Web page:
“[E]very state in the Union,” after all, “has enacted a business registration statute,” and almost none of these specify registration’s jurisdictional consequences. Lockheed, 814 F.3d at 640 (citing Tanya J. Monestier, Registration Statutes, General Jurisdiction, and the Fallacy of Consent, 36 Cardozo L. Rev. 1343, 1363-65 & nn. 109 & 11-12 (2015)). As a result, if “mere registration and the accompanying appointment of an in-state agent—without an express consent to general jurisdiction—sufficed to confer general jurisdiction,” then corporations doing business nationally would be subject to general jurisdiction in every state. “Daimler’s ruling,” said the Second Circuit, “would be robbed of meaning by a back-door thief.” Id. at 640.
What if Connecticut amended its registration statute by adding an explicit jurisdictional-consent provision? The Second Circuit didn’t feel the need to decide this hypothetical question. Id. at 640. But in that event, courts would come face to face with serious constitutional problems. First, it’s questionable whether defendants can meaningfully “consent” in advance to open-ended assertions of general jurisdiction. As Professor Monestier writes, when parties consent to jurisdiction in the usual way—via forum-selection clauses or by waiving objections to jurisdiction under Federal Rule of Civil Procedure 12(h)(1)—they “consent to something ( … [e.g.] jurisdiction involving a particular [party] and a particular dispute).” By contrast, under the Lockheed plaintiff’s theory, “a defendant, [by registering to do business,] consents to everything ( … [e.g., to] jurisdiction in any matter involving any plaintiff”). Monestier, 36 Cardozo L. Rev. at 1384. In other contexts, the law tends to view completely open-ended advance waiver of one’s rights with deep suspicion, in part out of a fear parties can’t meaningfully weigh the risks entailed by waiver in unknown future cases. 1
General jurisdiction-by-registration also poses hard questions about the limits of state sovereignty. Through such registration schemes, states with pro-liability standards can have a gravitational effect on plaintiffs around the country in suits wholly unrelated to the state, becoming de facto national standard setters in the process. Avoiding this lurking federalism problem ought to, one would think, counsel in favor of at least some outside limits on the cases states can reach via business registration statutes.2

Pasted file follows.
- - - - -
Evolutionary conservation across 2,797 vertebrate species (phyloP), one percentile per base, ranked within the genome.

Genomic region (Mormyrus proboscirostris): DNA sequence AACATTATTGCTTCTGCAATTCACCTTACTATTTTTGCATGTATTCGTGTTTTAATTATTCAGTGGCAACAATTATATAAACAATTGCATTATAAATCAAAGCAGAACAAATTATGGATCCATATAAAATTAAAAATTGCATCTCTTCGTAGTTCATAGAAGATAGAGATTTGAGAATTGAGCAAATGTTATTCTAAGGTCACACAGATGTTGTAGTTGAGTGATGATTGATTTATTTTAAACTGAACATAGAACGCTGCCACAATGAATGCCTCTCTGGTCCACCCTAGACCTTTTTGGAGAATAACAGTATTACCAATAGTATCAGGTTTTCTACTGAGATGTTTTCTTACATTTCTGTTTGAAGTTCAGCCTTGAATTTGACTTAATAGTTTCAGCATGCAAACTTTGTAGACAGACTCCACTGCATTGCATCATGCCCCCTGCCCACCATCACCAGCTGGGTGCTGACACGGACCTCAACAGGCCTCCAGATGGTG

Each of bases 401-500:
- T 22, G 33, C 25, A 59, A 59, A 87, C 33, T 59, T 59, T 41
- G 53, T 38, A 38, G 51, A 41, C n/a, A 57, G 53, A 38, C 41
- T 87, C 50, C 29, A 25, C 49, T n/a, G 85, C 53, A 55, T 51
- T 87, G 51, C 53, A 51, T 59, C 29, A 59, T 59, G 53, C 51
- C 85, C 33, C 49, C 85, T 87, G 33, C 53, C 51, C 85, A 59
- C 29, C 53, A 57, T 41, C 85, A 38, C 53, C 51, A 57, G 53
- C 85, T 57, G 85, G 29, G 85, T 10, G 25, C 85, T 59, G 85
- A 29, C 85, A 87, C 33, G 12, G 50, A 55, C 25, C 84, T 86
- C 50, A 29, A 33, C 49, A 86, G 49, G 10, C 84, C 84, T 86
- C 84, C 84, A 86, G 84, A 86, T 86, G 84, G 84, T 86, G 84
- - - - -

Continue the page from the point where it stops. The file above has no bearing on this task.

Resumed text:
Although the Second Circuit did not reach these constitutional issues, it took them seriously—so seriously that it cited these sorts of concerns as a particularly important reason to construe Connecticut’s registration statute against the conferral of general jurisdiction. Brown, 814 F.3d at 626, 636-37, 640-41.
Lockheed is among the best-reasoned federal opinions to date on these issues (and, so far, the only circuit-level opinion to address them post-Daimler).3 It may be some time until the Supreme Court returns to the law of general jurisdiction. In the interim, Lockheed should prove to be a crucial authority for defendants fending off end-runs around Daimler.
- Cf. Amchem Prods. v. Windsor, 521 U.S. 591, 628 (1997) (raising doubts about the ability of class members to waive their right to bring claims for future, unknown injuries).
- See Charles W. “Rocky” Rhodes, Nineteenth Century Personal Jurisdiction Doctrine in a Twenty-First Century World, 64 Fla. L. Rev. 387, 443 (2012) (arguing that consent-via-registration, asserted as a basis for jurisdiction over foreign defendants with no case-related connection to the state, exceeds states’ sovereign authority). But see Insurance Corp. of Ireland v. Compagnie des Bauxites de Guinee, 456 U.S. 694, 702-03 n.10 (1982) (suggesting federalism is not an independent constraint on personal jurisdiction).
- For another comprehensive treatment of these issues that builds on Lockheed’s analysis and provides a nice overview of current law across jurisdictions to boot, see Genuine Parts Co. v. Cepec, 2016 Del. LEXIS 247 (Del. Apr. 18, 2016).